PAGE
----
A light, airy, effervescent, blog of grave consequence. (NOT!) Dedicated to those of us who must respond to negative stimuli by Chernobyling (entombing in concrete) our innermost thoughts.

Location: Slaughter, Louisiana, United States

A semi-gruntled corporate reliability engineer trying to make ends meet while keeping my wife happy, and myself out of the asylum.

Saturday, October 01, 2011

Ford Update #2 - Complete

Well, Autozone only had one pitman arm puller available so I picked that up. (Free because of my cash back on the other parts.) As I expected I didn't have enough clearance to get the clamp in place and also the pulling stud. Lower frame cross member is in the way. After studying the problem for a few minutes, I decided to loosen the steering box bolts to see if that would allow me enough room to get the stud into the clamp. As oddly good luck would have it, it did.

So I torqued up the puller with my impact wrench. Nothing. I ended up using a two foot bar and bracing my feet on the cross member while pulling on the bar with both hands and the pitman arm finally popped loose. I hadn't realized it was a tapered spline as well.

Cleaned the spline up, lubed it and popped the new one in place.

Then I attached the center steering member to the pitman arm. Installed the new idler arm and attached it to the center member.

I then measured the old tie rod members and started disassembling them as well. I even counted the turns to remove the old ones so my new assemblies would be close.


After I got everything in it was pretty obvious that I was facing a severe toe-out condition. So, I centered the steering wheel and cranked them until the wheels looked close from the front and rear.

I will give Ford a little credit for using opposite threads on the tie rod ends so the toe is easy to adjust.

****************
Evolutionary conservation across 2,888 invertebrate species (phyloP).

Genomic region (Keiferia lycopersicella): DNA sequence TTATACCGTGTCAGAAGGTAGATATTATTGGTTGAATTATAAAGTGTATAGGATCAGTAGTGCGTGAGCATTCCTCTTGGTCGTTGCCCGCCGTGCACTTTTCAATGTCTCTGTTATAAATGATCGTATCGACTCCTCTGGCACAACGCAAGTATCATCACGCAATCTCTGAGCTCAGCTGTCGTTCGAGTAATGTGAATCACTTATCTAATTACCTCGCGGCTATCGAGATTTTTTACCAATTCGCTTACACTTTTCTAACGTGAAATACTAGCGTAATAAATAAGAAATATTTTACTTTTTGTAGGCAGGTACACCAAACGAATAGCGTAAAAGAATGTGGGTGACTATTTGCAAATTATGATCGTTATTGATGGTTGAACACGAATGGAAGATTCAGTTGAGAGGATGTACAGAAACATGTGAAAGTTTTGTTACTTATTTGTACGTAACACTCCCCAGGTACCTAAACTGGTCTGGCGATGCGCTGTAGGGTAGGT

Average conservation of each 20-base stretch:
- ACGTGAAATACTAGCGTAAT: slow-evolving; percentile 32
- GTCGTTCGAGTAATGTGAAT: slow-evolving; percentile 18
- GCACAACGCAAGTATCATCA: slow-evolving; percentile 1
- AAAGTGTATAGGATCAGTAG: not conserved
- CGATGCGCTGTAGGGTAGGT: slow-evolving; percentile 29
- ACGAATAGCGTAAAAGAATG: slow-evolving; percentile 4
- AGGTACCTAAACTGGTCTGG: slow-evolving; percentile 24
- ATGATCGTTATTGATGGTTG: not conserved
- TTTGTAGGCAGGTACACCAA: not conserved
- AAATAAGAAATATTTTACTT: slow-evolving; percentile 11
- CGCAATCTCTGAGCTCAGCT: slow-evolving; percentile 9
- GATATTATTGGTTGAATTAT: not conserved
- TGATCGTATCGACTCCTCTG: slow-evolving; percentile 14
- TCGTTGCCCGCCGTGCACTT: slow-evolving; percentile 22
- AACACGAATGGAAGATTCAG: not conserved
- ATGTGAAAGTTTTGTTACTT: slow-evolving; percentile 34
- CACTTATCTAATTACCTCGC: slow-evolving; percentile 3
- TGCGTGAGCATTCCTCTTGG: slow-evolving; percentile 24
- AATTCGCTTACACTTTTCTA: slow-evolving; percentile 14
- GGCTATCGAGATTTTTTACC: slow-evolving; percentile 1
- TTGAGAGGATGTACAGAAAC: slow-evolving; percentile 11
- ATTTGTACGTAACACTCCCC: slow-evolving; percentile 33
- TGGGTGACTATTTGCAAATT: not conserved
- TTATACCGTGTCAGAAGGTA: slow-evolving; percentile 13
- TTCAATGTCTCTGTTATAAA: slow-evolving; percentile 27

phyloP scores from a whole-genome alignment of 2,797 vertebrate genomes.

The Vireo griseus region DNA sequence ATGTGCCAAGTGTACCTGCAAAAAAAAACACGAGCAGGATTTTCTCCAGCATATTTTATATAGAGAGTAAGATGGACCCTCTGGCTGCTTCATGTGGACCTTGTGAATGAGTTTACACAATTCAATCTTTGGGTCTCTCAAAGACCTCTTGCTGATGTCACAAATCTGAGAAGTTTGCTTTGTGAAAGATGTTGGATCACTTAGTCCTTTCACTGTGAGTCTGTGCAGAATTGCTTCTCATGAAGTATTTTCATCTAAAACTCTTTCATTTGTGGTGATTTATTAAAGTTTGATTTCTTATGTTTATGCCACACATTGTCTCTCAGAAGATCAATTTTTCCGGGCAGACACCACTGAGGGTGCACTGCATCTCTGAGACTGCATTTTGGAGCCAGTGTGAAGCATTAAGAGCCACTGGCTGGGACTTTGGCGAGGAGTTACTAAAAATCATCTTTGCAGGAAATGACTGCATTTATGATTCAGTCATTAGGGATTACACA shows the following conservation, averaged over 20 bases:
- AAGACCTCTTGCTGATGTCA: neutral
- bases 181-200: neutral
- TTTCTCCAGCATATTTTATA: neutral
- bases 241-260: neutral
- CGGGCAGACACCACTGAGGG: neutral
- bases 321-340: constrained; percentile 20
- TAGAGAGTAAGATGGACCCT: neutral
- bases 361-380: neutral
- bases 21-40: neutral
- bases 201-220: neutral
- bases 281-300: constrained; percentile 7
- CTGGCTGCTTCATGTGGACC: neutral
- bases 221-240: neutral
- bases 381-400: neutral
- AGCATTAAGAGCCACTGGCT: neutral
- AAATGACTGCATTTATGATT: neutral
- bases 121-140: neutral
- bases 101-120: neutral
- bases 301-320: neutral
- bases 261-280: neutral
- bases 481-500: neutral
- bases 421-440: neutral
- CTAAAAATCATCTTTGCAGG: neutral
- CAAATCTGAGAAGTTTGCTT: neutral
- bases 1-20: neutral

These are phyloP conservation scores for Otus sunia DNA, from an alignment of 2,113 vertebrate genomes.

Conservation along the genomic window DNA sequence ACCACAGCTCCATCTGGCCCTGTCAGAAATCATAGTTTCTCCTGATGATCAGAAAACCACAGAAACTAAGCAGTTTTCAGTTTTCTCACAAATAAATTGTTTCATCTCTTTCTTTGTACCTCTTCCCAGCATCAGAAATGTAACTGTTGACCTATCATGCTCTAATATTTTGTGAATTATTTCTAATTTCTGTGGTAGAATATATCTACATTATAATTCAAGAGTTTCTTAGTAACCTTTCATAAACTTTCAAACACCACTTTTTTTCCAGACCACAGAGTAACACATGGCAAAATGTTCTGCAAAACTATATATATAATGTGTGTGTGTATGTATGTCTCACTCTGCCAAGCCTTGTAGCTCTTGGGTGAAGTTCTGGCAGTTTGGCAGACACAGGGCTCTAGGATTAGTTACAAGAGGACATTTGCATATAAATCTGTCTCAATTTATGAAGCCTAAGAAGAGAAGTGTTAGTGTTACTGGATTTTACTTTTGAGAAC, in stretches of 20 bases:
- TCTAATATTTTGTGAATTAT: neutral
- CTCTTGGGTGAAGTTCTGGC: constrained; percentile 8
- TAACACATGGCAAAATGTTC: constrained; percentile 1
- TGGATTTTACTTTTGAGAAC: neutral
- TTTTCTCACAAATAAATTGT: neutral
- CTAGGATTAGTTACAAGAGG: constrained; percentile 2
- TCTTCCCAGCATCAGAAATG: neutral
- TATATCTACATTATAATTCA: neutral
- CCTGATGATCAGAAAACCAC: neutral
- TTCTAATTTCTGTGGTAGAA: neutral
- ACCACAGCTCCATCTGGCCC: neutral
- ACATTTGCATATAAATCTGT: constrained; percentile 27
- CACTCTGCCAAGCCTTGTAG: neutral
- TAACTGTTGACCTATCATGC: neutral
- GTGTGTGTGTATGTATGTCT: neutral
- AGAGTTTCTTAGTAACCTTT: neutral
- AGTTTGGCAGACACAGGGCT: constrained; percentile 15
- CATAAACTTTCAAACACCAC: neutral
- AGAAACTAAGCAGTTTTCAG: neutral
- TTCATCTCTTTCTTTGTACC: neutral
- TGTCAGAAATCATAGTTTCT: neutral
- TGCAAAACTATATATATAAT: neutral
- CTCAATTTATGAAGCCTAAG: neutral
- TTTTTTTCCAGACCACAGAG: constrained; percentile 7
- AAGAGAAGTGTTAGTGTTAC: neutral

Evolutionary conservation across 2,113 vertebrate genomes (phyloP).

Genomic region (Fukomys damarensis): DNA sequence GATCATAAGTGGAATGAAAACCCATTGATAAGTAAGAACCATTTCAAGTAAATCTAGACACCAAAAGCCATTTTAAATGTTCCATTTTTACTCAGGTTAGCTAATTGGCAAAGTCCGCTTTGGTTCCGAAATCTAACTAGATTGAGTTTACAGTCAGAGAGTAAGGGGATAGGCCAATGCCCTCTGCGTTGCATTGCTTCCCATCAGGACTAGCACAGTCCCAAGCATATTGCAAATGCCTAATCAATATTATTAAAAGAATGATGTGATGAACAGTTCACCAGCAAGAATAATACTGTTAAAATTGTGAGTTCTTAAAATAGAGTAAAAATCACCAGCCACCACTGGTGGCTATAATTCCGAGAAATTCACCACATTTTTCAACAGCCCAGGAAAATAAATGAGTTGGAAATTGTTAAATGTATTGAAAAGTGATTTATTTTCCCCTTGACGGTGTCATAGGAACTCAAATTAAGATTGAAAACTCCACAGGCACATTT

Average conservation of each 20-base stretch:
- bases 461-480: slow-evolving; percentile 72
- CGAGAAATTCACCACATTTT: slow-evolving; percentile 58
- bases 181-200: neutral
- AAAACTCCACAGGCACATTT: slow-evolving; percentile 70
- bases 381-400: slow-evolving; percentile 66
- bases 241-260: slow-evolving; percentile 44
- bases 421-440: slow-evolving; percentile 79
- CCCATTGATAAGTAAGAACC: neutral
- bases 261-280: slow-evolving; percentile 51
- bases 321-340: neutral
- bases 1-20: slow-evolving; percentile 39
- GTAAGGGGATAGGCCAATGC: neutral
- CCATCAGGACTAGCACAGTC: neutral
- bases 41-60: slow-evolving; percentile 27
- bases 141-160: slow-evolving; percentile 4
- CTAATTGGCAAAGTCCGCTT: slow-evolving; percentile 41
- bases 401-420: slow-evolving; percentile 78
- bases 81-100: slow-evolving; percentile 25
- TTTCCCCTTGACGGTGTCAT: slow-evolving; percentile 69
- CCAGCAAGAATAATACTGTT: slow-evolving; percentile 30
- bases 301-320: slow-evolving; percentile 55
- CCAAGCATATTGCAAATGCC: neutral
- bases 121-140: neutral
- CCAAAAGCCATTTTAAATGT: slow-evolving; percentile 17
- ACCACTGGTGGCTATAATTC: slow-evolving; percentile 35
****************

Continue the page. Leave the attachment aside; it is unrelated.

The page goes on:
After about ten test drives and a bunch of tweaks, I finally have it set with the steering wheel centered and no pull in either direction excepting for the crown of the road. On top of that the steering is a bit lighter since that seized up idler arm ball joint is out of the system.

I did end up having to install some washers on one of the rod ends. The left inner rod end castle nut had to tighten up so much it was past the hole for the cotter pin. Rooted around in the junk drawer and found three washers to space it out and we're back in business.

I'll probably have it professionally aligned at some point, but it's certainly close enough for jazz.

Ford Update #1

So far it's coming apart pretty nicely. The tie rods are off and the four ball joints on them are all crunchy, but not overly sloppy. The boots are all trashed from the years so it will be good to replace them.

I did find one of the problems when I removed the idler arm. The secondary pitman arm on it rotates fine but the ball joint is completely seized up. That would probably explain why the steering was so stiff and felt like it didn't want to return to center.

Last thing to do is remove the pitman arm from the steering box. I actually had the 1-5/16" wrench I needed to remove the nut and lockwasher, but I don't have a puller that will fit in the poorly engineered space that Ford has left for me, so it's off the AutoZone to see what I can find.

Fun with the Ford

So since I've had the '97, I've had to replace a few of the OEM mechanical pieces because they were just worn out. At 205,000 miles now, even though I replaced the upper control arms and ball joints several months ago, the steering is getting heavy and inconsistent once again.

I checked it out a couple weeks ago and found that all of the ball joints in the steering assembly are getting loose. All of the boots are gone and there is a bit of play starting to creep in.

So, I started gathering parts. (One piece at a time so I could maximize my cash back at autozone.) Yesterday I picked up the final few parts and this morning I'm going to start replacing the left and right inner and outer tie rod ends, the pitman arm and the idler arm. (Which is a big thing on the passenger frame rail that acts like a secondary pitman arm to support the opposite side of the steering.

Hopefully this gets the steering back where it should be.